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Due Diligence Tips for SBA Lenders: 504 Loans

Due diligence requirements and efforts on SBA 504 loans are similar to those used when financing SBA 7(a) and non-SBA commercial loans.  For example, prior to the closing, among other matters, the Lender must ensure that all required insurance is in place; the borrowing and, if applicable, guarantying entities are all properly organized; and that no intervening liens exist concerning Lender’s priority on the collateral for the loan.   Frequently, Lender’s legal counsel is involved in handling many of these due diligence efforts on Lender’s behalf.   When participating in an SBA 504 Loan project, however, there are several additional areas that require following a different practice. 

  • Because lending under the SBA 504 program is for financing hard assets  – real estate or machinery and equipment with a useful life of ten or more years – the Lender must ensure that the use of Loan proceeds does not include ineligible items (unless specifically permitted under current SBA regulations) such as debt refinance, working capital, short-term machinery and equipment, or inventory.  Some of these items would be eligible under the SBA 7(a) loan program.
  • As with the SBA 7(a) program, the Lender must strictly comply with the requirements of an SBA Loan Authorization.  The SBA 504 Authorization is very different than the SBA 7(a), however.  Similar to the SBA 7(a) Authorization, the SBA 504 Authorization advises the Lender about the borrowing and guarantying entities, the uses of the Loan proceeds, the collateral required for the Loan, and other pre-closing conditions.  But the SBA 504 Authorization also provides the terms and conditions which must be satisfied for the debenture…the essence of the SBA 504 loan….to be sold, the proceeds of which will be used to satisfy the Lender’s interim (or bridge) loan.   The SBA 504 Authorization also describes the certified development company (CDC) and provides several conditions and requirements with which Lender and the CDC must comply in order for the SBA loan to be closed and the debenture sold.  Accordingly, to be most effective in closing its loans and the SBA 504 Loan, the Lender will need to work closely with the CDC to make sure the structure of Lender’s loans are consistent with the SBA 504 Authorization’s requirements and the CDC’s understanding of the SBA Loan and the subject Project.
  • Among other SBA 504 Authorization terms and conditions is that, at the closing of the SBA loan, the Lender of the permanent first position loan must execute a Third Party Lender Agreement (“TPLA”) certifying that its first position loan is fully advanced.  In the TPLA, the Lender will (a) confirm that it agrees to waive certain provisions in its loan documents that conflict with CDC or SBA requirements; and (b) covenant to subordinate prepayment penalties and late fees, to waive provisions prohibiting further encumbrances, and to provide written notice of default to both the CDC and the SBA.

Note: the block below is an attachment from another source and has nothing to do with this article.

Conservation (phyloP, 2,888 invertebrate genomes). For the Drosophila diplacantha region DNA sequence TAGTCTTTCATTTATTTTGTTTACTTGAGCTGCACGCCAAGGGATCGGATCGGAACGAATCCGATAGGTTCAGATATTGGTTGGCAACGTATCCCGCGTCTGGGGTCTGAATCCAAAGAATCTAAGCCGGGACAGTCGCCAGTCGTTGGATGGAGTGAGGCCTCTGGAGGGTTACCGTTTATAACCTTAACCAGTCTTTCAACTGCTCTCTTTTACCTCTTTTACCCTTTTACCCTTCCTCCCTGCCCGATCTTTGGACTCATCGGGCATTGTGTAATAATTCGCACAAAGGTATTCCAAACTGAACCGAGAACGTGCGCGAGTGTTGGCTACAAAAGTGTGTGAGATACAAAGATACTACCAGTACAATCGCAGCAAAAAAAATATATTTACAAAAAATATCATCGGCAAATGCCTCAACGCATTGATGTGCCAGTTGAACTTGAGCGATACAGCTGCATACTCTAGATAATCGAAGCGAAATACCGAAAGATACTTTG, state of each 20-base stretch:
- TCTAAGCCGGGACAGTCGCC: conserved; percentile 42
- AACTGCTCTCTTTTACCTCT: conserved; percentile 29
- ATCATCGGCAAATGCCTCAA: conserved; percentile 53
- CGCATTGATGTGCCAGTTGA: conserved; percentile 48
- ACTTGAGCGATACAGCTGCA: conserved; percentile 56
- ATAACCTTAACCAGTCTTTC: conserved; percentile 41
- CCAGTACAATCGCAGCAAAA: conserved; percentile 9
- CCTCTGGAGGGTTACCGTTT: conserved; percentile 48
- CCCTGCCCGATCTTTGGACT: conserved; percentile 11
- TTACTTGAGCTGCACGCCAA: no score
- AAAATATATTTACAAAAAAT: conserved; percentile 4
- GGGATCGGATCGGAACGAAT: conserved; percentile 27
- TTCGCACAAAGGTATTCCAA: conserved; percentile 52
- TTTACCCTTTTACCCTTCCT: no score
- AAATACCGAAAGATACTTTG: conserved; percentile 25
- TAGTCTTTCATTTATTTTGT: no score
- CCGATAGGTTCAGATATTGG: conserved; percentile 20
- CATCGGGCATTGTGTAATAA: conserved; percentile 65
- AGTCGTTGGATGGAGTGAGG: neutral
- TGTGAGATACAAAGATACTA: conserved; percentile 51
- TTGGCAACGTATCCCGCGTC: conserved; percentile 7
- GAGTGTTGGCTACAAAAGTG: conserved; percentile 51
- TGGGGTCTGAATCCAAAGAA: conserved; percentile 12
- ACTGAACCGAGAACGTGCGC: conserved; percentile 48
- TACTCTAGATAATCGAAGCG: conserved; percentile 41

• Similarly, the interim (or bridge) lender must also provide the CDC at the closing of the 504 loan with special certifications and representations including (a) the amount disbursed on the interim loan; (b) that the disbursement of such loan was made in compliance with the 504 SBA Authorization; and (c) that it has no knowledge of any unremedied adverse changes since loan application submission.  The interim lender must satisfy its lien/security interests upon funding of the debenture.  Further, as the debenture typically only repays the principal balance of the interim loan, the interim lender must agree to collect all interest from the borrower separately.
  • Because a primary objective of the Lender in participating in an SBA 504 Loan is the repayment of the Lender’s interim loan, which requires that the SBA loan close and the debenture be sold, the Lender must diligently take all steps required to insure that the CDC will have what the CDC requires before the debenture is submitted for sale.  As the CDC and the permanent lender (and the interim lender, if different than the permanent lender) have many of the same due diligence requirements, it is imperative and in the best interests of all of the parties that the Lender and the CDC establish excellent communication early in the due diligence process to ensure that all pre-closing requirements are satisfied. The Lender and the CDC should use checklists to share information and due diligence materials that each has collected, which also saves everyone time and expenses for the borrower. 
  • Whenever possible, particularly on non-construction SBA 504 loans, try to schedule simultaneous closings of the term loan, the interim loan, and the SBA loan.  However, when a simultaneous closing is not possible, then obtain certifications from the CDC that all requirements of the SBA 504 Authorization have been met and that the CDC knows of no reason why the debenture will not be sold.   If the situation warrants, obtain a comfort letter from the CDC that details any open items and how and when such item(s) will be resolved.

To summarize, like with SBA 7(a) lending, best practice is for the Lender to comply fully with the SBA Authorization and thoroughly perform all required and sensible due diligence.  In doing so, the Lender should coordinate its efforts with the CDC.   It is recommended that the Lender not schedule closings until all of the CDC’s requirements have been satisfied.  By working closely with the CDC, lenders will ensure a smooth and proper closing process for itself, the CDC and, importantly, the borrower.

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